Anyone familiar with pop culture understands that celebrity fights are a very common occurrence among tinsel-towners. While most are silly skirmishes or impolite exchanges of opinion, some celebrities take it a step further. A recent example would be producer Danger Mouse’s parody of Paris Hilton’s excuse of a compact disc. It seems that celebrities are willing to spend their hard-earned money just to make parody of other celebrities, and there’s no doubt that the public, as well as other celebrities, are buying into it.
Take the sublime sibling writing and directing duo Ethan and Joel Cohen, for example. Their frivolous feuds with rival brothers, The Wayans, as reached an all new climax. Earlier this year, Marlon and Shawn Wayans created a cartoon featuring predominantly urban-themed children, of course, all of which were fair, balanced, and realistic representations of an inner-city, lower-class society. The cartoon was aptly named Thugaboo. The Cohen brothers retaliated with an animated attack of their own: The Li’l Lebowskis. The Li’l Lebowskis is about 10 year-old Jeffy Lebowski’s childhood during the early 1990s.
The pilot episode starts when Jeffy’s teacher tells the class that Monday is show and tell. Jeffy decides to bring his prized possession; the blanket he’s slept on the floor with since he was a baby. However, the school bully, Jeffery Lebowski (the older, richer one), and his Asian foreign exchange student crony soil the blanket. Heartbroken, Jeffy confides in his friends Walter and Donny. While bowling at the YMCA, the trio devises a plan to get back at the bully Lebowski. That Saturday, Jeffy and Donny (Walter’s parents wouldn’t let him go) meet up with “The Strange Kid” before school. “The Strange Kid” is a cowboy-clad kid, who is home-schooled and works on his parents’ ranch. Because of the manual labor, The Strange Kid is much bigger and stronger than his public-schooled peers. Jeffy explained that he was being bullied and promised to give The Strange Kid half of his fruit rollup if he’d provide protection on Monday. The Strange Kid abides, and sits behind Jeffy the next day of class. During show and tell, Jeffy brings his new friend and talks about him in front of the class. The Strange Kid added that his family “believes in a hard day’s work,” to which, a young boy named Flea replied, “My parents believe in nothing.” This angered The Strange Kid, so he gave Flea a black eye. Jeffy is sent to the principal’s office and were given a good lecture on why he shouldn’t have stuck a rancher in the class.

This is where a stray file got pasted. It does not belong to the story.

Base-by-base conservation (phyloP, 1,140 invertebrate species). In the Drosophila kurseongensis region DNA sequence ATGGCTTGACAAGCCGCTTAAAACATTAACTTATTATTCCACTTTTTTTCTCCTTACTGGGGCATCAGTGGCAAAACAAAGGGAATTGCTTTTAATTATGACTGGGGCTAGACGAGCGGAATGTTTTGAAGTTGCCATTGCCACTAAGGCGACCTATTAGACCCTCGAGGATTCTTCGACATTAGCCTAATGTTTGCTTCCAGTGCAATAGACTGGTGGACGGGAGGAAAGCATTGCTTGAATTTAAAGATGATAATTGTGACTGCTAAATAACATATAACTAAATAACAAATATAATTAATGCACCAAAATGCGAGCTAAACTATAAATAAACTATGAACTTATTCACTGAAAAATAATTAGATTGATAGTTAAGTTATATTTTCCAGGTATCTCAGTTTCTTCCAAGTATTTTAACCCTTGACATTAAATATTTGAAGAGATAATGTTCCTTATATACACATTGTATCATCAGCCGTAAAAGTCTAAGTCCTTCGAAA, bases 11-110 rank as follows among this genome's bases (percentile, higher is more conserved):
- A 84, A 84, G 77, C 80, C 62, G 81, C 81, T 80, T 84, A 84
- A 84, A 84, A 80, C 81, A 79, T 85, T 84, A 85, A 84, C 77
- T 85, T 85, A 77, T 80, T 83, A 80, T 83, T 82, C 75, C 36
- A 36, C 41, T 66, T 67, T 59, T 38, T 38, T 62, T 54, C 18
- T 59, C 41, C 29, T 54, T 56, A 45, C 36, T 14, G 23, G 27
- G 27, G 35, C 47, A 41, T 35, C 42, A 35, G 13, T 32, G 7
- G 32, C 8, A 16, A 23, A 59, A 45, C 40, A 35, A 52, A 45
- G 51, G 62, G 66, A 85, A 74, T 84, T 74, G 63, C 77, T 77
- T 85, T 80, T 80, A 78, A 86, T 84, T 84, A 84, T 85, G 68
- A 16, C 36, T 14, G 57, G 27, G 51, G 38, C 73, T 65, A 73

The Axis of Stevil encourages that all celebrities to express themselves freely, because it makes the daunting task of poking fun at them a lot easier.